Cast: Sean Connery, Peter Boyle, Clarke Peters 

Essentially High Noon in space – but with 100 percent more splattered heads, thanks to the wonders of explosive decompression – this Sean Connery-starring space western unfolds above and below one of Jupiter’s moons, where a mining operation becomes the nucleus of a drug-fuelled mystery full of violence and depravity. The film shares a lot of DNA with Alien thanks to its advanced effects and claustrophobic sets; only here, it’s humans doing the eviscerating... and a lot of it. 

Galaxy Quest (1999)
  • Film
  • Fantasy

Director: Dean Parisot

Cast: Tim Allen, Alan Rickman, Sigourney Weaver

A comedy is often only as strong as its reverence toward what it’s lampooning. A love of Star Trek’s Gene Roddenberry shines through in every moment of this corker about the cast of a Trek knockoff enlisted to save the denizens of a faraway planet. The plot is essentially a sci-fi version of Three Amigos!, but the game cast – particularly Alan Rickman and a young Sam Rockwell – sell every uproarious gag, while the effects work updates the ‘60s camp while keeping the cartoonish charm front and centre.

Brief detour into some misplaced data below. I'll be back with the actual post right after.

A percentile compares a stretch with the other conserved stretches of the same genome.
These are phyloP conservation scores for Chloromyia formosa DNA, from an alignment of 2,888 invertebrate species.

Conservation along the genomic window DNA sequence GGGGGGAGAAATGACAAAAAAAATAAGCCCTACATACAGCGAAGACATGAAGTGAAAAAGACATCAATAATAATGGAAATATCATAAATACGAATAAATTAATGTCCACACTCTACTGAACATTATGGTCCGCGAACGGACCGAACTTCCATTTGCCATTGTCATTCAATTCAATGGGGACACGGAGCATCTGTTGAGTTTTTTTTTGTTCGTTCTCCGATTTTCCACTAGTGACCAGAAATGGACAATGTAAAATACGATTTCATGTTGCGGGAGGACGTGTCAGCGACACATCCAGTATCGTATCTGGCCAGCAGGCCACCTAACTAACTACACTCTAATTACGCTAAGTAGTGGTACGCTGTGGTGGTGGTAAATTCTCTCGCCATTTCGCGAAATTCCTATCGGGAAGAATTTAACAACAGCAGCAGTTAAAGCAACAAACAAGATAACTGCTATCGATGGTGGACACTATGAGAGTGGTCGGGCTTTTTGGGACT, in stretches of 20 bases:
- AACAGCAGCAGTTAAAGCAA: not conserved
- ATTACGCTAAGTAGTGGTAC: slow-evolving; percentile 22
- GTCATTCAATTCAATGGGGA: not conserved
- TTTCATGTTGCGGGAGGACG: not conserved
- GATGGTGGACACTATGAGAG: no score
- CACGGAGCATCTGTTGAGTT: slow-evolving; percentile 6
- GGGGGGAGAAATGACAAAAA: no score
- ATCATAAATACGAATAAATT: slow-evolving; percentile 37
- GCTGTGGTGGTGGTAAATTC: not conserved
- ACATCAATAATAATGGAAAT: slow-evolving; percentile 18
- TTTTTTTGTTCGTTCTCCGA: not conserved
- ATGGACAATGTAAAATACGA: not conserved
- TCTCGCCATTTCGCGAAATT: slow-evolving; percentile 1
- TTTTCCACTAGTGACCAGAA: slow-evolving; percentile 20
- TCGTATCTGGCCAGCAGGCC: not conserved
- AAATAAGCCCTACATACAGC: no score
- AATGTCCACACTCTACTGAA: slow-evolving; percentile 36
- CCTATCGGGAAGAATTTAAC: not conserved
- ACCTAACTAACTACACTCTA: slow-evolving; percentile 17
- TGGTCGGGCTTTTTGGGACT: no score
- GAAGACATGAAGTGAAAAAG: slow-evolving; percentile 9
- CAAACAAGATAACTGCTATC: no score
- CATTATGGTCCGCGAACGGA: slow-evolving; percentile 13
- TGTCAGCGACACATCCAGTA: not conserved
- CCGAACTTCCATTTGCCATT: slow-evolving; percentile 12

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  • Film
  • Science fiction

Director: Duncan Jones

Cast: Sam Rockwell

While much of Duncan Jones’s (Source Code) meditative sci-fi takes place on the lunar surface, Moon spends plenty of time with Sam Rockwell’s spaceman gazing at the stars and to the distant Earth like a blue-collar Major Tom. Rockwell has never been better in this small-scale tale of space madness (or is it?) about a helium farmer on a three-year lunar stint, accompanied only by his own personal HAL. Jones’s quiet gem embraces the all-engulfing nature of space, crafting something of a desert-island movie in the cold black void. 

  • Film
  • Science fiction

Director: Paul WS Anderson

Cast: Sam Neill, Laurence Fishburne, Kathleen Quinlan

Derided for its relentless sadism upon release, Paul ‘Not PT’ Anderson’s trippy space saga has had an overdue reassessment and is emerging from the wormhole as a certified cult film. Part ‘The Shining in space’, part ‘Interstellar in hell’, Event Horizon’s tale of misbegotten astronauts transported straight into the seventh circle isn’t for the squeamish. But for those who can stomach the viscera, it’s a wild ride through the gore-spattered corridors of an extremely haunted space station. Never has the cold vacuum of space seemed more welcoming than the supposed sanctuary of an airlock. 

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  • Film
  • Family and kids

Director: Ron Clements & John Musker

Cast: (voices) Joseph Gordon-Levitt, Emma Thompson, Martin Short